Vegan for Life : Everything You Need to Know to be Healthy and Fit on a Plant-Based Diet Paperback
Are you considering going vegan, but you're not sure how to start?
Are you already committed to an animal-free diet, but are unclear about how to get proper nutrients? Vegan for Life is your comprehensive, go-to guide for optimal plant-based nutrition.
Registered dietitians and long-time vegans Jack Norris and Virginia Messina debunk some of the most persistent myths about vegan nutrition and provide essential information about getting enough calcium and protein, finding the best supplements, and understanding the "real deal" about soy.
Covering everything from a six-step transition plan to meeting calorie and nutrient needs during pregnancy and breastfeeding, Vegan for Life is the guide for aspiring and veteran vegans alike, complete with an easy-to-use food chart, tasty substitutions, sample menus, and expansive resources.
- Format: Paperback
- Pages: 304 pages, black & white illustrations
- Publisher: The Perseus Books Group
- Publication Date: 12/07/2011
- Category: Diets & dieting
- ISBN: 9780738214931
Showing 1 - 3 of 3 reviews.
Review by schatzi
I've been an "almost vegetarian" since before I can remember. According to my mother, I never really liked meat; she'd give me a hamburger, only to find me eating the bun and condiments with the dog licking her chops. Once in a while, particularly when I was in a hurry, I'd get something - usually fish, which seemed more palatable to me than red meat. So I was nearly a vegetarian, but definitely not a vegan. In spite of lactose intolerance, I would still consume dairy products (and copious amounts of lactaid). If I had to eat one food for the rest of my life, it would have been sharp cheddar cheese. I ate Greek yogurt like it was candy. And I loved eggs.But then I went through a learning phase, and I wanted to know where my food came from and how ethically the cows providing my milk, cheese, and yogurt were treated. And I wasn't happy with what I found. "Organic" eggs and "hormone free" milk sounds good on the label, but does that really matter when the chickens are battery farmed or the cows are hoof-deep in feces? No thanks. So this was the first book I read about going vegan. When I first started it, I felt completely daunted by the task ahead of me. Fortunately, the authors really laid out a simple plan in this book. They discuss a vegan's total dietary needs and how you can meet them. Now that I'm aware of what I need and how to get it, I honestly feel that I'm eating a much more balanced diet than I ever did when I consumed animal products. Getting enough calcium was always a problem for me, even as I ate cheese and yogurt, but now I just drink two cups of Silk a day (one in the morning, one at night) and have some soy yogurt for lunch. Problem solved. Fatty acid chains? I didn't even know what those were. Now I eat a handful of walnuts a day, as well as take DHA supplements. Problem solved. Vitamin B12? Where do I get that? Now I take a supplement. Problem solved. The book also provides chapters dealing with pregnancy, children/teens, and vegan diets for people over 50.The book contains evidence from numerous studies. If there isn't enough information about a topic, then the authors clearly state that. The only thing I don't like is how the book is ordered. I think the last chapter (which deals with animal cruelty and factory farming) should have probably been the first one. Instead, it's buried behind the specialty chapters mentioned above. Altogether, this is a great resource for those who want to become vegans (for whatever reason[s]), but simply don't know how to go about it and meet nutritional needs.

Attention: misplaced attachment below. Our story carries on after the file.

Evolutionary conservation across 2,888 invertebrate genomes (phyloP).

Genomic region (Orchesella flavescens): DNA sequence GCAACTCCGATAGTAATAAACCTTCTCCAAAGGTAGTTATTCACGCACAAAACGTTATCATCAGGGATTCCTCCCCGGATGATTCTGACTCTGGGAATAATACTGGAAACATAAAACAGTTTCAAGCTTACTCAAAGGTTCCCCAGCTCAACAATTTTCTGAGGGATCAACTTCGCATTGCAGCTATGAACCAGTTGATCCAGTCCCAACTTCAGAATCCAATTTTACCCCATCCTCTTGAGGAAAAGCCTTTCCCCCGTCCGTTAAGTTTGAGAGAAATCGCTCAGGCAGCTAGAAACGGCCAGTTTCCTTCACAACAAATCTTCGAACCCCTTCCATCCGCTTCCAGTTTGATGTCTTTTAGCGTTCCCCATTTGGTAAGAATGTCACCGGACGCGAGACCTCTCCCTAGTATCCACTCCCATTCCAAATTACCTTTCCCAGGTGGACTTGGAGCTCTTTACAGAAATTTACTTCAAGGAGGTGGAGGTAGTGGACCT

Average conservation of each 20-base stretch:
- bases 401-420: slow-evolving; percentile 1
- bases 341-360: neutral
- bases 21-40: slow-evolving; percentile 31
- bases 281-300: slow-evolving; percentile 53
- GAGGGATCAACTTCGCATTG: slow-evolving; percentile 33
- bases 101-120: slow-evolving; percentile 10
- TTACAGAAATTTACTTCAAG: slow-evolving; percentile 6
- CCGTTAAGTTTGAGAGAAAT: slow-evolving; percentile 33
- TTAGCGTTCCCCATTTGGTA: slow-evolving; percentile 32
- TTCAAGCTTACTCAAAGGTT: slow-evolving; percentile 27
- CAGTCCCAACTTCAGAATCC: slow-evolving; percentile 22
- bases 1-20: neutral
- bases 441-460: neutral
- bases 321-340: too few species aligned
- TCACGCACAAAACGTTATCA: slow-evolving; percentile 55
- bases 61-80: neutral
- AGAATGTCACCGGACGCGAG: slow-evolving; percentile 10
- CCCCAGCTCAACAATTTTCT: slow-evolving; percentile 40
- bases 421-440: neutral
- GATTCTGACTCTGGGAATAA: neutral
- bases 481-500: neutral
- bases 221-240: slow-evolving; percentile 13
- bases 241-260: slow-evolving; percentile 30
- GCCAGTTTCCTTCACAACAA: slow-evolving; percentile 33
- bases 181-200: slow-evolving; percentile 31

Review by Jessica_Olin
Helpful and useful and written in an accessible manner. What more could you want?
Review by samanthadeirdre
This book is a great intro to a vegan diet. Written by a pair of nutritionists who are vegan themselves, it provides an easy-to-decipher break down of the nutritional needs of vegans, including special sections for teens, children, pregnant women and elders. The authors acknowledge that there are many different reasons people may choose a vegan diet, and while they do not hide their own views (both are vegan for animal rights reasons), they save the political stuff for the last chapter. This is a solid, educational and easy-to-understand primer.